However, they should have high encapsulation efficiency with sustained and prolonged intracellular antibiotic release. For example, our core–shell nanostructures can incorporate up to 25% by weight of gentamicin, and about 25–30% of the gentamicin is released over 24 h in phosphate buffer saline at pH 7.4 (Ranjan et al., 2010a ,b). But, as the gentamicin begins to leave the complex, the net anionic character of the complexes increases. As this occurs, greater electrostatic attraction between the polymer and gentamicin slows or
completely prevent further release. Therefore, nanocarrier needs to be modified such that they degrade slowly to release 100% of the encapsulate drug. We recently reported
biodegradable silica xerogel nanocarrier for complete drug release (Seleem et al., 2009a ,b). Xerogel nanostructures are prepared by a sol–gel process. This involves formation A-769662 in vivo of a colloidal suspension (sol) that acts as a precursor for globally connected integrated solid matrix (gel) that can be dried to form xerogel (Quintanar-Guerrero et al., 2009). The xerogels can be fabricated and tuned at low temperatures to carry biologically active agents like gentamicin (Xue et al., 2006). Silica xerogels nanostructures prepared by our technique can incorporate 17% gentamicin by weight and releases 90% of gentamicin in 30 h in vitro. Gentamicin release from these nanostructures Mitomycin C nmr is biphasic. A total of 20–25% of drug is initially released at a burst rate followed by a slower and steady state. Biphasic release may be problematic in vivo because burst release can result in encapsulated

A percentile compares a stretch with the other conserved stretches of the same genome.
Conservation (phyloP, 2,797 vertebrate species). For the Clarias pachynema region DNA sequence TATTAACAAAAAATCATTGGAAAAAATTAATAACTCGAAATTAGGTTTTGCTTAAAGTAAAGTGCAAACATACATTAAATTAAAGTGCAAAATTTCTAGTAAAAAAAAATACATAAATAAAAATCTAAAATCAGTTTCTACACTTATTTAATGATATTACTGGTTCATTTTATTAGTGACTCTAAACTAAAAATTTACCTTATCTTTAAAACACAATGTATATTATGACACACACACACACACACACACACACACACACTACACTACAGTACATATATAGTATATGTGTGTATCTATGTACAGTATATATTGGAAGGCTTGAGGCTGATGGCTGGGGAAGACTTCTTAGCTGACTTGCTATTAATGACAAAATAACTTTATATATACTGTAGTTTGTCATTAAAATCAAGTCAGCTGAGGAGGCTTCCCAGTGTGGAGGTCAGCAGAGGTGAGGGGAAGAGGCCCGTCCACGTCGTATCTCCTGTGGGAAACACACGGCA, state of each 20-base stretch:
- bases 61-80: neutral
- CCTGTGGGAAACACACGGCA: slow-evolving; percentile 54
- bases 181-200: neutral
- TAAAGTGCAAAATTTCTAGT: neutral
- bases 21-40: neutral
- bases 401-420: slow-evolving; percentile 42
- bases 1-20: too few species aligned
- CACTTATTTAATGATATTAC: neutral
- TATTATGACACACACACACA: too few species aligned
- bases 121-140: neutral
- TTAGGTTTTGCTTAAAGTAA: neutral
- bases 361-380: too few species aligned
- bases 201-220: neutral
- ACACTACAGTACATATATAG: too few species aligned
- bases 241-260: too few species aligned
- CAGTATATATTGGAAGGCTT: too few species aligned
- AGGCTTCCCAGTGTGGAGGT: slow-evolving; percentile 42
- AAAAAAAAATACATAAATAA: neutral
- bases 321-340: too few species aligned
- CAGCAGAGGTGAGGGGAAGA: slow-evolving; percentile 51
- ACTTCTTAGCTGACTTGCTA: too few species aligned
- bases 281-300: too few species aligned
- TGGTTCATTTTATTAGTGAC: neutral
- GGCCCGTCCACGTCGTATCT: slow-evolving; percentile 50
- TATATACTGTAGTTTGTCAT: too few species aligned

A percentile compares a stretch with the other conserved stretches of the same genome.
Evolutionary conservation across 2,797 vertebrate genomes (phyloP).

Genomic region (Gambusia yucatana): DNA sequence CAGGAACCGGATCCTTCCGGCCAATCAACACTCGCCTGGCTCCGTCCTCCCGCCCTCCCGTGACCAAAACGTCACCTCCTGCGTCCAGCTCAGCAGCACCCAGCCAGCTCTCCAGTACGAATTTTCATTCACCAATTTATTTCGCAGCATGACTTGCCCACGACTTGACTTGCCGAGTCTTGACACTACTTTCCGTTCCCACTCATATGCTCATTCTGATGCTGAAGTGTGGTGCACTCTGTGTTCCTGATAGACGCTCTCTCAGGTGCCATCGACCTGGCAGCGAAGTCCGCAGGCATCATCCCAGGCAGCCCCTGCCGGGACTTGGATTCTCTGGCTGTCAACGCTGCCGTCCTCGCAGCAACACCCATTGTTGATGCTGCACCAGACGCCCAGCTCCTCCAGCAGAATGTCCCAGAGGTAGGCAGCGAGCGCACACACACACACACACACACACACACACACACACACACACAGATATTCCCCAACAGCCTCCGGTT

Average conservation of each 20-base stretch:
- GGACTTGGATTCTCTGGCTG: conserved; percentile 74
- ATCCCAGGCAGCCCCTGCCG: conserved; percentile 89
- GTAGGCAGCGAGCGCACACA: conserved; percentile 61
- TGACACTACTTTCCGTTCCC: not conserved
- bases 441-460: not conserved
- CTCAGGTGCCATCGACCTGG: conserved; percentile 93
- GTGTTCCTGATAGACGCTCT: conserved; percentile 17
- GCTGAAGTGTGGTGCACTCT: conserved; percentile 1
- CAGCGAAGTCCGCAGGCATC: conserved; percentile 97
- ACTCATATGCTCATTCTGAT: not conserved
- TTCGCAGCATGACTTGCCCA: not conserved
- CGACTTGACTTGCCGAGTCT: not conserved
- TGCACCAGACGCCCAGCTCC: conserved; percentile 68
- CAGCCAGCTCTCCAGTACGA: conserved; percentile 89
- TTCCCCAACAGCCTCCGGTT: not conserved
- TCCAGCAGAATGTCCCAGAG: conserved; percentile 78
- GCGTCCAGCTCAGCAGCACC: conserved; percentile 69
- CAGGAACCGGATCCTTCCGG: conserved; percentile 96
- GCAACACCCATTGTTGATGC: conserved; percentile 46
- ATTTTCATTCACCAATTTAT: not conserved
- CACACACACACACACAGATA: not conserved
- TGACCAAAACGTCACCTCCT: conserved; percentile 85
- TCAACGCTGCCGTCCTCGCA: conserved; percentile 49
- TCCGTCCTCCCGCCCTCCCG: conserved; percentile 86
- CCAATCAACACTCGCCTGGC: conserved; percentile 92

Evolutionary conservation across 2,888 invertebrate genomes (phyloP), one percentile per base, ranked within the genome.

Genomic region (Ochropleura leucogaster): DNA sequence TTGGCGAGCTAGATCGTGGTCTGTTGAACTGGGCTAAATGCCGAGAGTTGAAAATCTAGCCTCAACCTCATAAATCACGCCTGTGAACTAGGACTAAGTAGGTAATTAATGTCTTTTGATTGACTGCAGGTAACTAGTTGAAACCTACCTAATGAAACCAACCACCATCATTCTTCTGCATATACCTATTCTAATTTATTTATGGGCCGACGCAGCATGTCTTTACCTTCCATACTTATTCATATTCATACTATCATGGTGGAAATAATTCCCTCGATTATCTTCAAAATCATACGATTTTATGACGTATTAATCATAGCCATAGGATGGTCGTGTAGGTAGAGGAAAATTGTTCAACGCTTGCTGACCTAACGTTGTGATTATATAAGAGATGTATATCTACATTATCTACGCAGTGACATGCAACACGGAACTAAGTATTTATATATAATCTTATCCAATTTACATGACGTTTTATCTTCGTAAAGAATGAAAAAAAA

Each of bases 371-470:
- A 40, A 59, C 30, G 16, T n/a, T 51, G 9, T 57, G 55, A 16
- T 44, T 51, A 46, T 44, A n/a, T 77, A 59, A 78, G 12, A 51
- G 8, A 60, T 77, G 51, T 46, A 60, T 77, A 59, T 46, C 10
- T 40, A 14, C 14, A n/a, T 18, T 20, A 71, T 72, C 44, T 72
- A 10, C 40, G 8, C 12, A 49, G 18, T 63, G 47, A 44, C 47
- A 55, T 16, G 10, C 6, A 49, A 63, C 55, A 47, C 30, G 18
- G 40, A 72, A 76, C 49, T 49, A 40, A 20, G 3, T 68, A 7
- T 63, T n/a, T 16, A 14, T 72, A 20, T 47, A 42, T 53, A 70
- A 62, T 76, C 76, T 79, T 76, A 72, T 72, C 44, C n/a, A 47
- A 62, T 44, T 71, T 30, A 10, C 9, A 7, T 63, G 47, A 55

drug acting similar to its free form. This is reflected all in an incomplete in vivo clearance of intracellular Salmonella in the livers (1.15 log reduction in CFU) and spleen (0.41 log reduction in CFU). Therefore, although the results are encouraging, careful engineering and chemical principles are required in particle synthesis to address these issues before further clinical application. This review summarized the recent findings on targeting of intracellular pathogens especially Salmonella. As discussed, incorporation of antimicrobials in a nanocarrier provides a novel method for intracellular drug delivery and enhancing their killing effect. However, complete eradication of intracellular pathogens using this methodology is yet to be realized. Targeted drug delivery and their intracellular bioactivity are two separate issues. In our opinion, antibacterial nanomedicine in its true sense is the delivery of targeted drug to the subcellular niche where a bacterium resides. Currently available technologies deliver drugs to the cell endosome or cytoplasm and hence may not be fully targeted. Endosomal or cytoplasmic delivery exposes drug initially to the cellular microenvironment prior to their interaction with the bacteria.